As extreme weather, wildfires, and other natural disasters make news headlines, business owners may wonder about how to prevent and deal effectively with lost business after a natural disaster. It is estimated that approximately twenty-five to forty percent of disaster-impacted businesses do not reopen their operations after a natural disaster. To help improve your odds of restarting your business, there are a number of preventative and remedial measures you can undertake to help reduce lost business property and income in the wake of a natural disaster. Below are some key ideas for you to consider before and after a natural disaster harms your business.
Every business should develop a plan for limiting disaster risks and reestablishing business operations post-disaster. Depending upon your location, your business should assess the different types of natural disasters your business may likely face that could lead to business disruption. Based on these potential threats, your plan should adopt and implement processes and procedures to prevent harm to your customers and employees, to protect your business facility and equipment, to secure your financial records, and to determine how to handle your business operations and communications during and after a disaster. For example, if your business is in a wildfire area, then your plan would likely address fire safety measures, such as clearly marking fire exits, training staff on fire evacuation routes, installing proper fire alarms and sprinkler systems, and handling emergency communications to customers, employees, and first responders. In addition, consider going paperless and either backing up your computer files regularly or utilizing cloud storage services to preserve key business documents. Alternatively, you may want to place any important paper documents in a secure, but separate location, from your business. Furthermore, your plan should address options for temporarily continuing your commercial operations until you are able to return to your normal business activities. Most states have disaster preparedness agencies and you may want to contact them for advice on known or expected disaster risks in your community. A list of links to state disaster relief agencies can be found on the Small Business Administration website. The federal government’s Ready.gov website also provides information for individuals and businesses on identifying, preventing and remedying risks from unexpected disasters. This federal site offers a free software tool for download, “Business Continuity Planning Suite”, to help your business develop, enhance, and revise its business continuity plan.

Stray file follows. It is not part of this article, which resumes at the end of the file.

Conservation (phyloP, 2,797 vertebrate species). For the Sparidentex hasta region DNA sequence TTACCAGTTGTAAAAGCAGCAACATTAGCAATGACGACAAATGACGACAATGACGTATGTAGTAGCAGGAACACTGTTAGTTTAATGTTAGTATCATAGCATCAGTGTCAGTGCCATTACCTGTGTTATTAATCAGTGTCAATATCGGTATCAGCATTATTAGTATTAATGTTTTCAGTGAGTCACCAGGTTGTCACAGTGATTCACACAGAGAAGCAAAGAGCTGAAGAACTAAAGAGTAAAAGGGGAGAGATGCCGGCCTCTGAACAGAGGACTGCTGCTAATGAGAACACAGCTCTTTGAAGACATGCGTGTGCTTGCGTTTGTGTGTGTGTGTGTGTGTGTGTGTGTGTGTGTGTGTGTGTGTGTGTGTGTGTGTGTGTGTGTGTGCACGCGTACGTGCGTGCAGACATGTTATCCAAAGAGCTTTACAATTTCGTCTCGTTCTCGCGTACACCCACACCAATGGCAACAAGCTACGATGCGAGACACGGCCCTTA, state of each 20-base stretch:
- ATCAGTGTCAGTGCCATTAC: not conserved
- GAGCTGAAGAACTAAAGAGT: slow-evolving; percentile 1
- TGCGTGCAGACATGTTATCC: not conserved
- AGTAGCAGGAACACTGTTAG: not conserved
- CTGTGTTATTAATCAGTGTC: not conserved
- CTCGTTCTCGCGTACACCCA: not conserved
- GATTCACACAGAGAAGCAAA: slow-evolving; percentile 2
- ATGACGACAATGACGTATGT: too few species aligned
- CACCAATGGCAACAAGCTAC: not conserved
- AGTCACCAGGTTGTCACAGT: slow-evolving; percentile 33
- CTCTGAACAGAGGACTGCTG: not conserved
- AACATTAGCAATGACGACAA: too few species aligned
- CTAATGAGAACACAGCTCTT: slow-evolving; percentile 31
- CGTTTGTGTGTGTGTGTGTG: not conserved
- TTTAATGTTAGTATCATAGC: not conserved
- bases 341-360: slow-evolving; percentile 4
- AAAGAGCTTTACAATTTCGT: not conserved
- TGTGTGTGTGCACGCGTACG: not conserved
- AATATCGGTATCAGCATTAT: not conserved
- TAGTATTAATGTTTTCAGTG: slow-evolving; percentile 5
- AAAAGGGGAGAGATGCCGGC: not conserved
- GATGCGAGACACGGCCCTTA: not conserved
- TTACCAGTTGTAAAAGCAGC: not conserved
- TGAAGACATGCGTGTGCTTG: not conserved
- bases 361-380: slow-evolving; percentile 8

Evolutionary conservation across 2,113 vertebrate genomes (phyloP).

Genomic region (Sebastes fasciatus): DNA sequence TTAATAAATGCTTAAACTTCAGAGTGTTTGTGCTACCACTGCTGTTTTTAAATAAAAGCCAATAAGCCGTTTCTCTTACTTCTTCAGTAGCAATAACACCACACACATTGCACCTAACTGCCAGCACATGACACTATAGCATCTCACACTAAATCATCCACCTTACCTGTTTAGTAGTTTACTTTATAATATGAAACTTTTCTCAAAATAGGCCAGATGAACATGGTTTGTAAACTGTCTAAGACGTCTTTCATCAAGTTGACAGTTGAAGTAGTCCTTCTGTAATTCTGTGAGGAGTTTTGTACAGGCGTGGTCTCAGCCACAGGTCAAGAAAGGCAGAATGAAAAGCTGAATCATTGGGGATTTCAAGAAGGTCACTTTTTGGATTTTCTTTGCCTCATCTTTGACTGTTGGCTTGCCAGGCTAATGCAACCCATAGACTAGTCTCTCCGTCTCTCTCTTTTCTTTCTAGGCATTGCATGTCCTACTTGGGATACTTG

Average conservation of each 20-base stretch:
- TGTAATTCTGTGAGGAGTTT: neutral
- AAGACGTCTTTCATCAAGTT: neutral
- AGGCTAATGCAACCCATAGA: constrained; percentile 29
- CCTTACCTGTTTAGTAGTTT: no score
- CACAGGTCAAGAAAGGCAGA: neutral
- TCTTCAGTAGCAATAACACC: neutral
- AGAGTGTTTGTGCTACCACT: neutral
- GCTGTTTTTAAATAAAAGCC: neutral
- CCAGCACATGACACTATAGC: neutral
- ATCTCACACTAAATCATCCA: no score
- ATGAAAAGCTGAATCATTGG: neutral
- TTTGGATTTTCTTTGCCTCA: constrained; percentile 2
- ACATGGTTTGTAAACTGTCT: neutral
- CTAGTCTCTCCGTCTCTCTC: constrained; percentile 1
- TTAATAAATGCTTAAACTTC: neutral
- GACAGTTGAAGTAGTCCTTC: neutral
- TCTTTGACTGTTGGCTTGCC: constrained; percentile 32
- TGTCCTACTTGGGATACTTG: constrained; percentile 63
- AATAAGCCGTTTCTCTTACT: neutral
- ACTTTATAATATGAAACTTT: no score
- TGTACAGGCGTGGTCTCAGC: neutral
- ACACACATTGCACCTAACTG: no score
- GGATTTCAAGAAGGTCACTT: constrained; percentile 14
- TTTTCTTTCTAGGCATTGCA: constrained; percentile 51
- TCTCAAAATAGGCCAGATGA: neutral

Having the right kind and amount of insurance in place will also play a vital role in your ability to finance and restart your business operations after a disaster. Typically business property insurance can be obtained to help cover damages or losses of business equipment and facilities. Business interruption insurance may also partially or fully reimburse your business for lost income and continuing operational expenses in the aftermath of a natural disaster. Since insurance policies contain coverage deductibles and exclusions, it is important to work with a qualified insurance professional to identify what types and amounts of insurance are important to safeguard your business property and income. For example, many businesses impacted by Hurricane Sandy realized belatedly that their property insurance did not cover flood damage. Therefore, it is important to identify the types and amount of insurance that will best suit your business needs and budget.
When a natural disaster is declared, there are a broad range of state and federal governmental services that may become available to impacted businesses. At the federal level there are about seventy forms of disaster aid from seventeen different agencies, including financial, legal, medical, and employment assistance. To help your search, DisasterAssistance.gov offers an anonymous “Find Assistance” questionnaire that will guide you to a personalized list of federal and state relief programs, including low interest loans, disaster unemployment insurance, and emergency capital resources for your impacted business. The Small Business Administration also offers a list of state disaster assistance programs on its website for local assistance programs.
In instances of natural disasters, state and IRS tax provisions may offer tax relief to affected businesses, including more time to file and pay your taxes, the ability to claim deductions for disaster-related theft or losses on your tax returns, and more rapid refunds for disaster-related claims. The IRS has created a Disaster Resource Guide for Individuals and Businesses with suggestions for disaster-preparedness, worksheets on calculating casualty and theft losses and ways to reconstruct tax records destroyed in a disaster. You may want to locate and visit a Taxpayer Assistance Center to discuss your disaster-related tax matters with an IRS representative. The IRS further offers an assortment of short videos and podcasts on disaster-related tax issues. In addition, check with your state’s taxing authority to determine what state tax relief programs might be available when a natural disaster impacts your business.